Age at Time of Surgery for Intermittent Exotropia
American Journal of Ophthalmology, April 2020
Repka et al. set out to determine the link between a child’s age and the outcome of surgery for intermittent exotropia (IXT). They found that younger age at time of surgery is associated with better surgical outcomes.
For this secondary analysis of pooled data from a prospective randomized trial, the researchers evaluated 197 children between the ages of 3 and 11 (mean age, 6.2 years). All had basic-type IXT of 15 to 40 PD and at least 400 arcsec near stereoacuity. The children were randomly assigned to either 1) bilateral lateral rectus muscle recessions or 2) unilateral lateral rectus recession with medial rectus resection.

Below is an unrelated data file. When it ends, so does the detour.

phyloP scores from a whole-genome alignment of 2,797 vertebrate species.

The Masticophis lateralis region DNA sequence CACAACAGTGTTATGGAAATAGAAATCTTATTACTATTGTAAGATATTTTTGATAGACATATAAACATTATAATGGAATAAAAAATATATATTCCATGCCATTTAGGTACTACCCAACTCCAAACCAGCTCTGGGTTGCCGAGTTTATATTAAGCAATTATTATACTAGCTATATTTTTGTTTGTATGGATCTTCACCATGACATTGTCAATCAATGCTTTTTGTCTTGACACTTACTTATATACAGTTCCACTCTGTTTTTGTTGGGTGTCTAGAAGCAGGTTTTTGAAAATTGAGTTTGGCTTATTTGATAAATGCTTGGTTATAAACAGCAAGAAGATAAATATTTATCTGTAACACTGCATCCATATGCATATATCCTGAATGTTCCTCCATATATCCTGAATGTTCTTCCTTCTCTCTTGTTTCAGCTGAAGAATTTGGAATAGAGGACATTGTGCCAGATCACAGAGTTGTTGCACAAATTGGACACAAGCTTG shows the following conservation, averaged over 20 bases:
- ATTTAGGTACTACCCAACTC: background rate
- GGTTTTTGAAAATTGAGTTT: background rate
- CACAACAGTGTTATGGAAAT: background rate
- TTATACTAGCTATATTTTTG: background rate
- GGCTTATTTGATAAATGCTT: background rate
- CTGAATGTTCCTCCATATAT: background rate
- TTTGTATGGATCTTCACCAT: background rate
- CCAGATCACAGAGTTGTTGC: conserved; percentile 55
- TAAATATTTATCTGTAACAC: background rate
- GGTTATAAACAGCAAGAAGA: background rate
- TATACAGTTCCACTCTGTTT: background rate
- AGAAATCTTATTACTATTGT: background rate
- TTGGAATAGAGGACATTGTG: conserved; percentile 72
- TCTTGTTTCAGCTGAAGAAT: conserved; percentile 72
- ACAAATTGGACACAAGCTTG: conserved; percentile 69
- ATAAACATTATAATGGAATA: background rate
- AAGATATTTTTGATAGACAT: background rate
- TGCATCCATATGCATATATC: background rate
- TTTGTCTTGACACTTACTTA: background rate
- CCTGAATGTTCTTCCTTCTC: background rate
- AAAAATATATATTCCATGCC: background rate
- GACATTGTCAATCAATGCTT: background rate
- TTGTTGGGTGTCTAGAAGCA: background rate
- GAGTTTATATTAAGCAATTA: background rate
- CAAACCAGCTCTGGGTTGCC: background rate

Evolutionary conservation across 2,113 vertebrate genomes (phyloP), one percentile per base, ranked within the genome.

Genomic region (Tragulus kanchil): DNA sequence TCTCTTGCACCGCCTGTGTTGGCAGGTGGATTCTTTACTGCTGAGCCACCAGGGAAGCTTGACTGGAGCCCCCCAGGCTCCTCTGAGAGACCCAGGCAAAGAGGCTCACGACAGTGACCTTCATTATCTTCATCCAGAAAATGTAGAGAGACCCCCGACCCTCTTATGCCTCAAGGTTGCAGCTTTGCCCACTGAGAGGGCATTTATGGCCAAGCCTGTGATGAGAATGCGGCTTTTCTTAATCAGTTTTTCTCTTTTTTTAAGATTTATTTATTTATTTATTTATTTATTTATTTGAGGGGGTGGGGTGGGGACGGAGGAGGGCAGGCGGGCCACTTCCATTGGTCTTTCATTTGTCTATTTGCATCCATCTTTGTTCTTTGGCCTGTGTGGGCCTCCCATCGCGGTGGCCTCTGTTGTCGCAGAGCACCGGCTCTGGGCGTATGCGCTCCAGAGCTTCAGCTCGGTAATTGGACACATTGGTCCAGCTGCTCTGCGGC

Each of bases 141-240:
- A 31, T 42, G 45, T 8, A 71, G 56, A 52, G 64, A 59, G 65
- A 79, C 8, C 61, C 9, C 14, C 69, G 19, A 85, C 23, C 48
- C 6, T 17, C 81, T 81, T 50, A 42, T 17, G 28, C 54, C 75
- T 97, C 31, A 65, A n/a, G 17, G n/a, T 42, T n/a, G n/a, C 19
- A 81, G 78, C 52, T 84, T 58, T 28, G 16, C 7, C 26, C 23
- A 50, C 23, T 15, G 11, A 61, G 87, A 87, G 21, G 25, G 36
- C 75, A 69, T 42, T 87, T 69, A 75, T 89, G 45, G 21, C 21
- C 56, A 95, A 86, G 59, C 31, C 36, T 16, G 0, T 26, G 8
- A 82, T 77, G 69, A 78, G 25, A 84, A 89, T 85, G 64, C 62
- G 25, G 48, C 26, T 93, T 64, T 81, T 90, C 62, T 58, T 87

The results of this analysis revealed that the cumulative probability of having a suboptimal surgical outcome at the three-year post-op mark was 28% in children who were at least 3 but younger than 5 years old and approximately 50% for those who were age 5 or older. No other significant associations were found for other baseline factors, including magnitude of angle, control score, fixation preference, or near stereoacuity.
The authors caution that this analysis needs further confirmation from other studies. In particular, they said, the clinical question of whether early or delayed IXT surgery is associated with a better outcome needs to be addressed.
The original article can be found here.